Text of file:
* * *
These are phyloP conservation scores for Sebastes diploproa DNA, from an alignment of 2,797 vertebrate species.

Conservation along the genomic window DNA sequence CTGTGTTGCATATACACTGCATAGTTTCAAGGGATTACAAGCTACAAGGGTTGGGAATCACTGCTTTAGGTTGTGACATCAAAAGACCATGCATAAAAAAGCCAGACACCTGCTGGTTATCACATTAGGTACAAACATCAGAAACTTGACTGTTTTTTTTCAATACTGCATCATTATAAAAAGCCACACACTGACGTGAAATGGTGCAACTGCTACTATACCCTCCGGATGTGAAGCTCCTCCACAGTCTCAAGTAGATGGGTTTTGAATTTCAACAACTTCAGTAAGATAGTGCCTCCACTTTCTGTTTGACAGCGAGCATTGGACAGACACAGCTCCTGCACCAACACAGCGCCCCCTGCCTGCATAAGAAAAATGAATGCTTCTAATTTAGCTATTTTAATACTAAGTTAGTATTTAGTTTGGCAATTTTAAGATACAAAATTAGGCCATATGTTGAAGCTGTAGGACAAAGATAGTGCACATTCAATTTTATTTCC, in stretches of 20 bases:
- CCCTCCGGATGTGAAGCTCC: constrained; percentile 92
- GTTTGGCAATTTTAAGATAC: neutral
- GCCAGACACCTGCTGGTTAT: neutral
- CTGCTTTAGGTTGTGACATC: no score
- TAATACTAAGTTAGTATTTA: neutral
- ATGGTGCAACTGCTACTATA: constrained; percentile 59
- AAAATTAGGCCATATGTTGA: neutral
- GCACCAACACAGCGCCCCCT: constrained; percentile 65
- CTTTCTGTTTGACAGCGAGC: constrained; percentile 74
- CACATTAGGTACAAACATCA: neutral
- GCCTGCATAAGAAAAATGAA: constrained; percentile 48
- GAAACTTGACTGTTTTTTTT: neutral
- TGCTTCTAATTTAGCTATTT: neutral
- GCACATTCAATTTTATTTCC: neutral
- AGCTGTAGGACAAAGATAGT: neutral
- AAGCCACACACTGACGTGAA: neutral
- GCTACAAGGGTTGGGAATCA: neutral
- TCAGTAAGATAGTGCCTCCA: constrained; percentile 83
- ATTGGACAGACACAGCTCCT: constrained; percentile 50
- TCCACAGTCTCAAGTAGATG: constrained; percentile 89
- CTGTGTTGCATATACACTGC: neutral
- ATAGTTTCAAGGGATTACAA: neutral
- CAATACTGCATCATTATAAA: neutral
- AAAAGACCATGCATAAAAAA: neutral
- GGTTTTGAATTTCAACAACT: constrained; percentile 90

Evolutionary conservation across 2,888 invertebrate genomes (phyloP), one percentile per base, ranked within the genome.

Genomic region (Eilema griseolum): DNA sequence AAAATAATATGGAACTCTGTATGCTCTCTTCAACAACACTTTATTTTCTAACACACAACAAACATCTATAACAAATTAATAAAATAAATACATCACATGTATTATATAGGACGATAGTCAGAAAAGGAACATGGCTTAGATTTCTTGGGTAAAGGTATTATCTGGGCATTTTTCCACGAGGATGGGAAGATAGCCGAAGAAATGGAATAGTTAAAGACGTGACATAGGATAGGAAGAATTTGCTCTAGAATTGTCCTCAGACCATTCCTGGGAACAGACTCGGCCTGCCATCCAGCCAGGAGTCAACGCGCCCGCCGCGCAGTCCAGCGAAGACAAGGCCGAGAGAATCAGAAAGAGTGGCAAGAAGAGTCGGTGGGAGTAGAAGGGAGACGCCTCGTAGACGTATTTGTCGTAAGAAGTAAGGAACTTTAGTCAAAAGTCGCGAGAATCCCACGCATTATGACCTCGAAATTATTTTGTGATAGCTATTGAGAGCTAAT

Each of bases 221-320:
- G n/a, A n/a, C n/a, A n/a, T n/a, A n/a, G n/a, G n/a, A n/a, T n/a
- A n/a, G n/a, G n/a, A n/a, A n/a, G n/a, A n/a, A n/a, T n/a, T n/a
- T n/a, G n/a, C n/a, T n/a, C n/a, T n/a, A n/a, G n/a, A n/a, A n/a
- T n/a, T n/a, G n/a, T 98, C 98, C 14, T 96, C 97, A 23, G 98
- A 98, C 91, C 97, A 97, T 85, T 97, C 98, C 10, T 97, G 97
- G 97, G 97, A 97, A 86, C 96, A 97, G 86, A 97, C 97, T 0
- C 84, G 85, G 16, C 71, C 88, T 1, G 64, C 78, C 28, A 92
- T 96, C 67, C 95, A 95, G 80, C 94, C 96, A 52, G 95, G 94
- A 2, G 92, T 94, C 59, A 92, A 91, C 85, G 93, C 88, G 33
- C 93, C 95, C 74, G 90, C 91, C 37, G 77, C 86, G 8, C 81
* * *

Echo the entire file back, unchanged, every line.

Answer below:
These are phyloP conservation scores for Sebastes diploproa DNA, from an alignment of 2,797 vertebrate species.

Conservation along the genomic window DNA sequence CTGTGTTGCATATACACTGCATAGTTTCAAGGGATTACAAGCTACAAGGGTTGGGAATCACTGCTTTAGGTTGTGACATCAAAAGACCATGCATAAAAAAGCCAGACACCTGCTGGTTATCACATTAGGTACAAACATCAGAAACTTGACTGTTTTTTTTCAATACTGCATCATTATAAAAAGCCACACACTGACGTGAAATGGTGCAACTGCTACTATACCCTCCGGATGTGAAGCTCCTCCACAGTCTCAAGTAGATGGGTTTTGAATTTCAACAACTTCAGTAAGATAGTGCCTCCACTTTCTGTTTGACAGCGAGCATTGGACAGACACAGCTCCTGCACCAACACAGCGCCCCCTGCCTGCATAAGAAAAATGAATGCTTCTAATTTAGCTATTTTAATACTAAGTTAGTATTTAGTTTGGCAATTTTAAGATACAAAATTAGGCCATATGTTGAAGCTGTAGGACAAAGATAGTGCACATTCAATTTTATTTCC, in stretches of 20 bases:
- CCCTCCGGATGTGAAGCTCC: constrained; percentile 92
- GTTTGGCAATTTTAAGATAC: neutral
- GCCAGACACCTGCTGGTTAT: neutral
- CTGCTTTAGGTTGTGACATC: no score
- TAATACTAAGTTAGTATTTA: neutral
- ATGGTGCAACTGCTACTATA: constrained; percentile 59
- AAAATTAGGCCATATGTTGA: neutral
- GCACCAACACAGCGCCCCCT: constrained; percentile 65
- CTTTCTGTTTGACAGCGAGC: constrained; percentile 74
- CACATTAGGTACAAACATCA: neutral
- GCCTGCATAAGAAAAATGAA: constrained; percentile 48
- GAAACTTGACTGTTTTTTTT: neutral
- TGCTTCTAATTTAGCTATTT: neutral
- GCACATTCAATTTTATTTCC: neutral
- AGCTGTAGGACAAAGATAGT: neutral
- AAGCCACACACTGACGTGAA: neutral
- GCTACAAGGGTTGGGAATCA: neutral
- TCAGTAAGATAGTGCCTCCA: constrained; percentile 83
- ATTGGACAGACACAGCTCCT: constrained; percentile 50
- TCCACAGTCTCAAGTAGATG: constrained; percentile 89
- CTGTGTTGCATATACACTGC: neutral
- ATAGTTTCAAGGGATTACAA: neutral
- CAATACTGCATCATTATAAA: neutral
- AAAAGACCATGCATAAAAAA: neutral
- GGTTTTGAATTTCAACAACT: constrained; percentile 90

Evolutionary conservation across 2,888 invertebrate genomes (phyloP), one percentile per base, ranked within the genome.

Genomic region (Eilema griseolum): DNA sequence AAAATAATATGGAACTCTGTATGCTCTCTTCAACAACACTTTATTTTCTAACACACAACAAACATCTATAACAAATTAATAAAATAAATACATCACATGTATTATATAGGACGATAGTCAGAAAAGGAACATGGCTTAGATTTCTTGGGTAAAGGTATTATCTGGGCATTTTTCCACGAGGATGGGAAGATAGCCGAAGAAATGGAATAGTTAAAGACGTGACATAGGATAGGAAGAATTTGCTCTAGAATTGTCCTCAGACCATTCCTGGGAACAGACTCGGCCTGCCATCCAGCCAGGAGTCAACGCGCCCGCCGCGCAGTCCAGCGAAGACAAGGCCGAGAGAATCAGAAAGAGTGGCAAGAAGAGTCGGTGGGAGTAGAAGGGAGACGCCTCGTAGACGTATTTGTCGTAAGAAGTAAGGAACTTTAGTCAAAAGTCGCGAGAATCCCACGCATTATGACCTCGAAATTATTTTGTGATAGCTATTGAGAGCTAAT

Each of bases 221-320:
- G n/a, A n/a, C n/a, A n/a, T n/a, A n/a, G n/a, G n/a, A n/a, T n/a
- A n/a, G n/a, G n/a, A n/a, A n/a, G n/a, A n/a, A n/a, T n/a, T n/a
- T n/a, G n/a, C n/a, T n/a, C n/a, T n/a, A n/a, G n/a, A n/a, A n/a
- T n/a, T n/a, G n/a, T 98, C 98, C 14, T 96, C 97, A 23, G 98
- A 98, C 91, C 97, A 97, T 85, T 97, C 98, C 10, T 97, G 97
- G 97, G 97, A 97, A 86, C 96, A 97, G 86, A 97, C 97, T 0
- C 84, G 85, G 16, C 71, C 88, T 1, G 64, C 78, C 28, A 92
- T 96, C 67, C 95, A 95, G 80, C 94, C 96, A 52, G 95, G 94
- A 2, G 92, T 94, C 59, A 92, A 91, C 85, G 93, C 88, G 33
- C 93, C 95, C 74, G 90, C 91, C 37, G 77, C 86, G 8, C 81